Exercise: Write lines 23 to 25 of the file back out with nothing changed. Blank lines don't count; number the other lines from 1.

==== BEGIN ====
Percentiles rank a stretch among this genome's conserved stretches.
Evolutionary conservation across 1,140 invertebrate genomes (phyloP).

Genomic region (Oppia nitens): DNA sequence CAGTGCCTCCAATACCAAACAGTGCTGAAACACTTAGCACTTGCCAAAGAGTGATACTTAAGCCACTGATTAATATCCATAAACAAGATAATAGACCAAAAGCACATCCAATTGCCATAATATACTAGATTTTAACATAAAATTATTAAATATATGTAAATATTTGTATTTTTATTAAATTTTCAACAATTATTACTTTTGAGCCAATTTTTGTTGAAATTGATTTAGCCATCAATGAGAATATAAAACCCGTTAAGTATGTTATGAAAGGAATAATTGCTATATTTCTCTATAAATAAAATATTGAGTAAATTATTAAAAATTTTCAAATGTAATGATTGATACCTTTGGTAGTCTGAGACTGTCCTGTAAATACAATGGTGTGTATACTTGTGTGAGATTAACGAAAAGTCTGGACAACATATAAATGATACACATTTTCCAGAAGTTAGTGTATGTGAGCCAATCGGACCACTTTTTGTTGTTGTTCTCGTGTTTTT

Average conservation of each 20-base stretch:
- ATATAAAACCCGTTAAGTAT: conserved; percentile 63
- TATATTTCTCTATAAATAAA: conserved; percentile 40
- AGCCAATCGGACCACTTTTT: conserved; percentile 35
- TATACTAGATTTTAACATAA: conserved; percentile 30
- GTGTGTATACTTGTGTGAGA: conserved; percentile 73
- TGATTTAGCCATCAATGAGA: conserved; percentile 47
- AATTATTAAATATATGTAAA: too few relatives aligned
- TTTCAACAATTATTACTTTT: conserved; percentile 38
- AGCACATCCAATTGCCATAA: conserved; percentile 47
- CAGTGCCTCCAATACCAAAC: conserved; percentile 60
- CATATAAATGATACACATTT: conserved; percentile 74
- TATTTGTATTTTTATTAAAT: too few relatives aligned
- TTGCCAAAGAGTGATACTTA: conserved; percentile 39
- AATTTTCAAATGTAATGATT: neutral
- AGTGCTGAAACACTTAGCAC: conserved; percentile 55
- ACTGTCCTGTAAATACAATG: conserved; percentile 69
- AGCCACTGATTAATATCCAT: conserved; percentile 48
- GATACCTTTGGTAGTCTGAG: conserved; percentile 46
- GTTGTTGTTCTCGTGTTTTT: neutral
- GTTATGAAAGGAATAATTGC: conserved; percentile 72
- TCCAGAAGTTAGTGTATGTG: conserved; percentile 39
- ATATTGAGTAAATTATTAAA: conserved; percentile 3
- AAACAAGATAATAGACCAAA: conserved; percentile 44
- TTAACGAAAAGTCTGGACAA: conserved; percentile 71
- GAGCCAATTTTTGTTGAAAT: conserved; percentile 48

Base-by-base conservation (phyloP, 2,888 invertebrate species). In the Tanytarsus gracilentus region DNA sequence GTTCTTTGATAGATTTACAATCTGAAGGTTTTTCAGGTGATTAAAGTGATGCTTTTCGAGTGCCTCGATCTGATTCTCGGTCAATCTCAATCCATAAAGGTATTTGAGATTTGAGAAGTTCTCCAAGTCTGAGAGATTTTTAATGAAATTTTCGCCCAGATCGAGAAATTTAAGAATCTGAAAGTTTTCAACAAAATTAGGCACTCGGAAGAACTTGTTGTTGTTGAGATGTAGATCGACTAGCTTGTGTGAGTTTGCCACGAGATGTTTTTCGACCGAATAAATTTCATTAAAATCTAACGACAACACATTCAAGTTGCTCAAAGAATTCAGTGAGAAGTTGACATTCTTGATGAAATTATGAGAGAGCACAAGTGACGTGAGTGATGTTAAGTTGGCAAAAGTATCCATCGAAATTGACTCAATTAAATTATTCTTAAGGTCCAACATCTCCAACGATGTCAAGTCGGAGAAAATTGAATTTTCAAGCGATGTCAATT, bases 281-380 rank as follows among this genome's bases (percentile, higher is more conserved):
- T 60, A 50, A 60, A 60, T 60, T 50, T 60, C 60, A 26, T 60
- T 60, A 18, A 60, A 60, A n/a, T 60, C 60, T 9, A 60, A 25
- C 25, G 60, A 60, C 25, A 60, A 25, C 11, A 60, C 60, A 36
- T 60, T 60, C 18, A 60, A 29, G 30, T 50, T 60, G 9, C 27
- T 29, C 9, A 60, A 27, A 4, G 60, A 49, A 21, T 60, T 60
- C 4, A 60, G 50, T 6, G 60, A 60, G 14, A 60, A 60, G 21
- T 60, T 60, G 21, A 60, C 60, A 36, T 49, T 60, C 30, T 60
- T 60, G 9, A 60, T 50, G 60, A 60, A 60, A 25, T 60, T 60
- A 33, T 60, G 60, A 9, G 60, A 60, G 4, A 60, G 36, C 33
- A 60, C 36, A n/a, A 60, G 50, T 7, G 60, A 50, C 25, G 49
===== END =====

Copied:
- GTTGTTGTTCTCGTGTTTTT: neutral
- GTTATGAAAGGAATAATTGC: conserved; percentile 72
- TCCAGAAGTTAGTGTATGTG: conserved; percentile 39